If there is one undeniable truth about traditional Asian cuisine — other than the age-old myth that you’ll be hungry again soon — it is that upon completion of your meal, after the wait staff has cleared the dishes and you’ve dipped into the blasé green tea sorbet, you’ll get a middling sense that a deep-dish serving of crème brûlée would go down awfully smooth, thank you very much. Or maybe some cheesecake. Or both. But, alas, up until Wang’s in the Desert opened at the South Indian Canyon Drive location previously occupied by the kitschy cool Flower Drum and, before that, the Rat Pack hangout Jilly’s, this food lover’s dream was destined to remain just that.
Which is why Wang’s isn’t what you might consider traditional Asian cuisine, because neither crème brûlée nor cheesecake distinguishes this latest venture by the owners of the Laguna Beach staple (and Zagat rated) Woody’s on the Beach; rather, it’s the sensation that from the moment you walk through the door, you’re part of a family atmosphere — albeit a family where excellent contemporary pan-Asian dinners are served on a nightly basis alongside a reasonable wine list, artistic décor, and — in only a few short months — a veritable who’s who of desert residents.
“We want to be the type of restaurant where someone can come in a few times a week and afford the menu,” says Alford Harrison, co-owner of Wang’s with longtime desert resident Joel Herzer. “We all live such busy lives, it’s almost more of a luxury to go home and cook dinner than it is to go out. And it’s more expensive when you think of the time to shop, to cook, to do the dishes. You come here, you get an entrée, a glass of wine, we’ll do the dishes, and you get to go home and go to bed.”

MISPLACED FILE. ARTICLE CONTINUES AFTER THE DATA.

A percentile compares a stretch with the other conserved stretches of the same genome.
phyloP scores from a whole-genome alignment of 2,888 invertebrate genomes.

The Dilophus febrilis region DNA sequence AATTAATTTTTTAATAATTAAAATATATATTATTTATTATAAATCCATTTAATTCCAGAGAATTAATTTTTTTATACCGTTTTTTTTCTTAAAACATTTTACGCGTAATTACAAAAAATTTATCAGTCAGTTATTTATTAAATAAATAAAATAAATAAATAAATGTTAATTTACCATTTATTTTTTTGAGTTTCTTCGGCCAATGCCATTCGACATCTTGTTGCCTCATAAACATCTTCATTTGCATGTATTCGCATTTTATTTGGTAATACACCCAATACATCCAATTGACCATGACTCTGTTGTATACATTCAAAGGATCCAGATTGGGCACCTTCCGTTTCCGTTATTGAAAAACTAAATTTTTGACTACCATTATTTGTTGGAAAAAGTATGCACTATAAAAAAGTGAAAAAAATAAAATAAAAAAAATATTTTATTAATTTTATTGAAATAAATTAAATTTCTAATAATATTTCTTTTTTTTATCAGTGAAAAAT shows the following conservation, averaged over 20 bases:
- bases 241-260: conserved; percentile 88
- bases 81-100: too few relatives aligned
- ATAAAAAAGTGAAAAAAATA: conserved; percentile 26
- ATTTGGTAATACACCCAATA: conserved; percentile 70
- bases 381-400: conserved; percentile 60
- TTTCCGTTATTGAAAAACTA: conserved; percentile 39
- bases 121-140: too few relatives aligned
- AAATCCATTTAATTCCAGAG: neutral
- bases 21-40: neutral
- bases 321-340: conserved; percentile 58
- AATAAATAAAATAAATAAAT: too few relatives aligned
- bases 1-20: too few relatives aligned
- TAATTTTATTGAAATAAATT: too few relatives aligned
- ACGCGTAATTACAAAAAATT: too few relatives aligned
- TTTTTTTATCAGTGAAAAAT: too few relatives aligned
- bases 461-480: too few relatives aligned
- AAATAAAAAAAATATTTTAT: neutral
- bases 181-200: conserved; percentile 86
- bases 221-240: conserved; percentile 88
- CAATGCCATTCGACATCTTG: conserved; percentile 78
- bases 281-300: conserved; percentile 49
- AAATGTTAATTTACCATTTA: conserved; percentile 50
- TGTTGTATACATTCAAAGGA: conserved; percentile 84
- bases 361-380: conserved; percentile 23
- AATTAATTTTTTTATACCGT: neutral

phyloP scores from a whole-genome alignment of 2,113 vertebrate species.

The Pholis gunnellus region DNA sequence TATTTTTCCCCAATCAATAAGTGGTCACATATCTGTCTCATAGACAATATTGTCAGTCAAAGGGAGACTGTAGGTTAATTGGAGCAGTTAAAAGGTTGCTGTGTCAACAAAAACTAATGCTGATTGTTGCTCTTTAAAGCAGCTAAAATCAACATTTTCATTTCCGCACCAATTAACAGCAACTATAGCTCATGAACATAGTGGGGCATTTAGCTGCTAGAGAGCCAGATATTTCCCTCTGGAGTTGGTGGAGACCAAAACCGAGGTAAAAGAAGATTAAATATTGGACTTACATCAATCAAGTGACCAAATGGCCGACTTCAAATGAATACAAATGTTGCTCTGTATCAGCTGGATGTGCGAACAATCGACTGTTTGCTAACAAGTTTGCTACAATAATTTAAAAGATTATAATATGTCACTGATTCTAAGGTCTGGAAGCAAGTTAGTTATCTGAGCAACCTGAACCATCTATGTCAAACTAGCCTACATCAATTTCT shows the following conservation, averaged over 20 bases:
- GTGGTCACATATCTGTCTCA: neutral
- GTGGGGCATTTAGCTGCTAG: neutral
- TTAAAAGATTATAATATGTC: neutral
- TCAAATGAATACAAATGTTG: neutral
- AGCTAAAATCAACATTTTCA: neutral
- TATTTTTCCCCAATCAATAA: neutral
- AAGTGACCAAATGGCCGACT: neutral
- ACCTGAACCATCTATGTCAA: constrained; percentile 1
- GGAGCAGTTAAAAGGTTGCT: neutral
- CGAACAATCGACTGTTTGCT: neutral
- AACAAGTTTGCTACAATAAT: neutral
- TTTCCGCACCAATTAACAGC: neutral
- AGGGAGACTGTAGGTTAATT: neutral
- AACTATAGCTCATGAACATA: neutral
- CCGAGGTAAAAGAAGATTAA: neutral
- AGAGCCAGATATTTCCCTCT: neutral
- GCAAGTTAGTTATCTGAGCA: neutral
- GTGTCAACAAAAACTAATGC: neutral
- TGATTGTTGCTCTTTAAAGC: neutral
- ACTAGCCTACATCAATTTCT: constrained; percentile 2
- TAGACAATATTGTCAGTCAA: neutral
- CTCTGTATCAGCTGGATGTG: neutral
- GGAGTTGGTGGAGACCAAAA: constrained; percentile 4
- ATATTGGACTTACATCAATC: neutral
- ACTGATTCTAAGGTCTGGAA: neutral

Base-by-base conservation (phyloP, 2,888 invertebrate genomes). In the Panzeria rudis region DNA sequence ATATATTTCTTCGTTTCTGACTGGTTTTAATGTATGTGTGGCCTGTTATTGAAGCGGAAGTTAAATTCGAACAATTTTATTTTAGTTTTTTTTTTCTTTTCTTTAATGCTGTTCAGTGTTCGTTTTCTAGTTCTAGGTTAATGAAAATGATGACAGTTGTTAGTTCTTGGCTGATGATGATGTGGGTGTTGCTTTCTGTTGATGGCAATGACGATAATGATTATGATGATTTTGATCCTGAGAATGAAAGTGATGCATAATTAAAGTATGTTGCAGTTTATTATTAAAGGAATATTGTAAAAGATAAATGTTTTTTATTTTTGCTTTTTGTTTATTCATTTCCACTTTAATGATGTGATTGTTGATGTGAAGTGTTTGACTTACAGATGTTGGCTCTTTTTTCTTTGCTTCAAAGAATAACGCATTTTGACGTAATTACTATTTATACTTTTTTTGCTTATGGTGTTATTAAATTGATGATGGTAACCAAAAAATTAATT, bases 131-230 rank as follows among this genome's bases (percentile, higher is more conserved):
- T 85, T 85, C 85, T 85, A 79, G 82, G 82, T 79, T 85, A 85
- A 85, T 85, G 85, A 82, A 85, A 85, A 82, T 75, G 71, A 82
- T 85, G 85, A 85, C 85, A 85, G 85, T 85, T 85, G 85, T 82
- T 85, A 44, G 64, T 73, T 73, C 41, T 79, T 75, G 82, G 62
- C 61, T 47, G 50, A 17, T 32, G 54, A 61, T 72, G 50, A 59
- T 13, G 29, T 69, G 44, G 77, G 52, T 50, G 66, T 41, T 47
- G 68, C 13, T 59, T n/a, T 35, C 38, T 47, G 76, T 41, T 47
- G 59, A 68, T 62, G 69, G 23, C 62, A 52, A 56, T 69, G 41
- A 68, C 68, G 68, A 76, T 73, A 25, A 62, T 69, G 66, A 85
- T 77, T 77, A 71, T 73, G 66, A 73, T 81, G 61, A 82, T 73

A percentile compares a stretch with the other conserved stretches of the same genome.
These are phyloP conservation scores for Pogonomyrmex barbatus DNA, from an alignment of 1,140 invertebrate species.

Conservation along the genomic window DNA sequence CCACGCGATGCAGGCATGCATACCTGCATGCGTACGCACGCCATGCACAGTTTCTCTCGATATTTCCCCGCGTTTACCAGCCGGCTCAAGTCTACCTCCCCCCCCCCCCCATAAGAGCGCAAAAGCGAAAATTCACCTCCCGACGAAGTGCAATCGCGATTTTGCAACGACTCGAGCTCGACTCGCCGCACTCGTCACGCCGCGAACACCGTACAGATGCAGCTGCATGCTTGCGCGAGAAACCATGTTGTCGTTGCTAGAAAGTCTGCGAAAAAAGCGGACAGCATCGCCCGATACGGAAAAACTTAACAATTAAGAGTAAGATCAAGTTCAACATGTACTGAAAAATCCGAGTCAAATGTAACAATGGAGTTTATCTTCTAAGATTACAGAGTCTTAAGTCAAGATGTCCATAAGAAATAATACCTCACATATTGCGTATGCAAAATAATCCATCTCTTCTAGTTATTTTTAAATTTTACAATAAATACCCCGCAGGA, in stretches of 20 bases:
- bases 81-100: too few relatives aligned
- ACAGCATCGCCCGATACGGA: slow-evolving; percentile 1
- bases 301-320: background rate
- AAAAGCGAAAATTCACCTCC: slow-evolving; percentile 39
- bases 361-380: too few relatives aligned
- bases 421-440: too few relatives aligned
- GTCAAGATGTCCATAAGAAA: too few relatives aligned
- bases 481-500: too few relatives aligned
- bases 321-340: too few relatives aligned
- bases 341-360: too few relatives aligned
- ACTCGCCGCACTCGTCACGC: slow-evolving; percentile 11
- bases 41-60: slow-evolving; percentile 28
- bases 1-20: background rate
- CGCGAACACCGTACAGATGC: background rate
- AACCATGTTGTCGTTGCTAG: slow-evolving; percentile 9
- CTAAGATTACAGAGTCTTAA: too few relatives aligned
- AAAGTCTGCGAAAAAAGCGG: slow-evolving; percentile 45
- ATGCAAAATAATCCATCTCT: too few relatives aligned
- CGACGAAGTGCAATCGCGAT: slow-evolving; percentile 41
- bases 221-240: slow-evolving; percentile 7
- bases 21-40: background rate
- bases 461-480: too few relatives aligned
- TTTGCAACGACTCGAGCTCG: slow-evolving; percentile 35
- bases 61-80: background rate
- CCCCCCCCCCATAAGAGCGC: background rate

With entrées topping out under $18, Harrison’s assertion isn’t too far from the truth. To really enjoy Wang’s, however, is to dive into its less traditional offerings, such as the House Specialty Spicy Pork Chops or the Barbecued Lamb Chops — both conservatively priced and heartily apportioned. For the less adventurous, traditional favorites Mu Shu and Kung Pao Chicken, done with Wang’s unique flair for spices, certainly satisfy.
Unlike many new restaurants that open with excitement and opportunity but with little idea of how to manage a seasonal population, Wang’s appears to have a solid footing with its commitment to community, both within the walls of the restaurant and in the city at large. Woody’s, the establishment’s sister property, has helped raise more than $500,000 for local charities, and Herzer believes the same can be done in Palm Springs, his eye already focusing on Desert AIDS Project. Giving back, Herzer says, is part of a corporate philosophy that is as important as serving first-class meals. Judging by the crowds, which have flocked in since its mid-November opening, Wang’s will have plenty of opportunities to show its mettle in both regards. The fortune for this new hot spot looks very grand, indeed.
Wang’s in the Desert, 424 S. Indian Canyon Drive, Palm Springs; 325-9264